These are all signs of blood backing up and causing problems either in the lungs or in the lower extremities. As the left ventricle becomes less and less able to accept the blood presented to it, the blood backs up into the venous circulation causing edema.
As left ventricular hypertrophy and/or stiffening proceeds blood can back up into the left atrium inhibiting circulation to the lungs and causing shortened breath as well as coughing, wheezing and lung sounds (rales) (Hanes et. al. 2005).
Some signs are more common to diastolic dysfunction than systolic dysfunction (ventricular hypertrophy, edema, lung sounds) and vice versa but it is impossible to differentiate the two simply during a clinical examination.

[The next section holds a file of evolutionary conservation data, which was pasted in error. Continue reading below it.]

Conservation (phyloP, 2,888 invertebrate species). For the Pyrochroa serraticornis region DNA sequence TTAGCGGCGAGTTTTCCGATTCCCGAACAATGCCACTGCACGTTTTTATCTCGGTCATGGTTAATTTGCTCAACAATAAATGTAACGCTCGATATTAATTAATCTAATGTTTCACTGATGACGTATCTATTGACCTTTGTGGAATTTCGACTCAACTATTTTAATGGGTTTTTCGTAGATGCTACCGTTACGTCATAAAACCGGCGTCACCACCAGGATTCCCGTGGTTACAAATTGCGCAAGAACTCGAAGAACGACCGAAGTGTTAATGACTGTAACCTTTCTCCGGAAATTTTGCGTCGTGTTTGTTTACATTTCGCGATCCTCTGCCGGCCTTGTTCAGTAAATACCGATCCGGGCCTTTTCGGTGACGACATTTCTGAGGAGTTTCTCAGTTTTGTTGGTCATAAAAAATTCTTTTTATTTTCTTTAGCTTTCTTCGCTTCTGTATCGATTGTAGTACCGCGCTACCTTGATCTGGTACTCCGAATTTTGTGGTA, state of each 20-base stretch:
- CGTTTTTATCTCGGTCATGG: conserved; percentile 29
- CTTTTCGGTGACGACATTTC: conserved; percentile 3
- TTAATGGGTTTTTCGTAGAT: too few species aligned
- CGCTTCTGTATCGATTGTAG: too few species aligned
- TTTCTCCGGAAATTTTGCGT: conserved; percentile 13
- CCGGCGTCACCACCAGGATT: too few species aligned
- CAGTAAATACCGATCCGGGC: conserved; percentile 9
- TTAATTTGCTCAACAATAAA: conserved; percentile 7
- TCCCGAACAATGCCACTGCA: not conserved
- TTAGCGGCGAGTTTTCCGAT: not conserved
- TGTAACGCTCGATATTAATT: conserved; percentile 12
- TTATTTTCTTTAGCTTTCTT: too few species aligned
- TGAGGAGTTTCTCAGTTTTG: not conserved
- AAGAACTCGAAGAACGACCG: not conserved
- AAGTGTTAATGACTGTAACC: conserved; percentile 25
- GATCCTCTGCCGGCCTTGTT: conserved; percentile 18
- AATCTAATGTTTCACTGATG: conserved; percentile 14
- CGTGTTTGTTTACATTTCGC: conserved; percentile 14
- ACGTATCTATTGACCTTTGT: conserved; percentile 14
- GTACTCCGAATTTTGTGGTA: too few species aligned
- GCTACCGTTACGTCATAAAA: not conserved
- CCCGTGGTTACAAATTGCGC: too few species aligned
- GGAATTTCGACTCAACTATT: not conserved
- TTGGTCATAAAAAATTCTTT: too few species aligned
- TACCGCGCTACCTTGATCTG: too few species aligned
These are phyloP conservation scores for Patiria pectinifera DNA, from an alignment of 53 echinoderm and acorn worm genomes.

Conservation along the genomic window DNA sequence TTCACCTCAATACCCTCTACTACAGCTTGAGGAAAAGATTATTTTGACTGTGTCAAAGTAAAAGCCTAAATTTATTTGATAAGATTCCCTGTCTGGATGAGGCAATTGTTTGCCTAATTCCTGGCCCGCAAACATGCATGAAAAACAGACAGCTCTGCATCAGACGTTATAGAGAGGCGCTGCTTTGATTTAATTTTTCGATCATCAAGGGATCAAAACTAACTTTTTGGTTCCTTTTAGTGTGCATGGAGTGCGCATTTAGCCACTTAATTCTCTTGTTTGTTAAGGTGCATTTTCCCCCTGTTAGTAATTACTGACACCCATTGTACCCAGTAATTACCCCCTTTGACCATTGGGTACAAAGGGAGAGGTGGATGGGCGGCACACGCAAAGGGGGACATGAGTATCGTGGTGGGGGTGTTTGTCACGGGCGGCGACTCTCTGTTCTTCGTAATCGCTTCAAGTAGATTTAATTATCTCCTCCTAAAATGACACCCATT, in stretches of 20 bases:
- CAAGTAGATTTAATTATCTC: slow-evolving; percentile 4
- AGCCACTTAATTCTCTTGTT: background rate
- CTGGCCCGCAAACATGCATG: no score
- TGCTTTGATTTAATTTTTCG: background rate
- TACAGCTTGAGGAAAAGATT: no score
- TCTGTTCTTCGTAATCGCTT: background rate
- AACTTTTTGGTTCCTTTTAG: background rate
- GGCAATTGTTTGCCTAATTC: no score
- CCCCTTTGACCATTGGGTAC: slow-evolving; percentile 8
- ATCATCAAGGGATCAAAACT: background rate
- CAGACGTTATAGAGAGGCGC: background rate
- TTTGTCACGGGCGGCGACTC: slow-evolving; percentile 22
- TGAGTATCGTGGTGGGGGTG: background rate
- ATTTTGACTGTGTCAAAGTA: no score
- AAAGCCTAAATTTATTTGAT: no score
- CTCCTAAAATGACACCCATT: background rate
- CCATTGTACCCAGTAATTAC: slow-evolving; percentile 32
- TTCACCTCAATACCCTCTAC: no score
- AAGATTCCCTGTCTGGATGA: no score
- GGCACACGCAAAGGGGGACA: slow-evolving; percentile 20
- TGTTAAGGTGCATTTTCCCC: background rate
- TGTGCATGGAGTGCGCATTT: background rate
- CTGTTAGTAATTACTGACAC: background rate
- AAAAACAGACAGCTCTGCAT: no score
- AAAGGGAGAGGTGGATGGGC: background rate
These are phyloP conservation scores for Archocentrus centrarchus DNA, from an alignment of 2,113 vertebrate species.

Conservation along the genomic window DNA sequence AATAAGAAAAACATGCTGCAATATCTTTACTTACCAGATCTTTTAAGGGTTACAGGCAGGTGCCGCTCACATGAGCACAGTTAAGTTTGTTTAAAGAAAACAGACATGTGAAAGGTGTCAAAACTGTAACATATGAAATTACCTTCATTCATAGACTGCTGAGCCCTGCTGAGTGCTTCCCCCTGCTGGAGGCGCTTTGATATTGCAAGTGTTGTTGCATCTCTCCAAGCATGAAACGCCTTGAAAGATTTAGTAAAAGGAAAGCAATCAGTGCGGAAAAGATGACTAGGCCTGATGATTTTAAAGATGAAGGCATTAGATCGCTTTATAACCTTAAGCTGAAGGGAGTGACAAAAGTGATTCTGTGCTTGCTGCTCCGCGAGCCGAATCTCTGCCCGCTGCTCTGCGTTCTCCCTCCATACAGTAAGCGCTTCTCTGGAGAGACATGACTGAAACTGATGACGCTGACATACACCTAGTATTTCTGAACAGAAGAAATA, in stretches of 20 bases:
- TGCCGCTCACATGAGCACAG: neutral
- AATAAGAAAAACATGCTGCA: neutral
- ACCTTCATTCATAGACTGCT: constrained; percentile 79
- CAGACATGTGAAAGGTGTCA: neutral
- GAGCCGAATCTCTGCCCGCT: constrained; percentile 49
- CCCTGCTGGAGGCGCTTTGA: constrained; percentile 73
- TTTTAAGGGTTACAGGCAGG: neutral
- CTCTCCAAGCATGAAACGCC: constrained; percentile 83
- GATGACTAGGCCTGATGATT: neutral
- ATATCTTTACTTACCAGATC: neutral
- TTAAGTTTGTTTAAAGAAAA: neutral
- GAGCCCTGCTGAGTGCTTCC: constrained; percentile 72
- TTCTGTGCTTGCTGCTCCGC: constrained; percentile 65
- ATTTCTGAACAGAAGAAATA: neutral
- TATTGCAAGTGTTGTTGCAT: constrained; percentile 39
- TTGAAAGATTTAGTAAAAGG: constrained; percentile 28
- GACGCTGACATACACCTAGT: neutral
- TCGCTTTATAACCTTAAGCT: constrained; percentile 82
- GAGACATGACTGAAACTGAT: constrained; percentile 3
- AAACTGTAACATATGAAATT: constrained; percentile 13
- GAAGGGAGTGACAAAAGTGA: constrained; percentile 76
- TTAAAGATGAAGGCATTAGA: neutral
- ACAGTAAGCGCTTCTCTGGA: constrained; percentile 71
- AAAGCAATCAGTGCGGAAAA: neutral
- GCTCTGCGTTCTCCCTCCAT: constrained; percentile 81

Note that the extent of heart failure can be estimated simply through an analysis of physical activity limitations:
- Stage I – no limitations of physical activity, ordinary physical activity does not lead to undue fatigue or shortness of breath
- Stage II – slight limitation of physical activity is seen. Patient is comfortable at rest or ordinary physical activity results in fatigue, palpitations or shortness of breath
- Stage III – marked limitations of physical activity are seen. Patient is comfortable at rest but even slight physical activity causes fatigue, palpitations or shortness of breath.
- Stage IV – symptoms of cardiac insufficiency are present at rest, and discomfort is increased with any physical activity.
Note that it is possible to be in the initial stages of heart failure and be asymptomatic. If, as Dr. Cheney suggests, heart failure is the cause of the activity limitations present in CFS then most CFS patients appear to be in stages III or IV.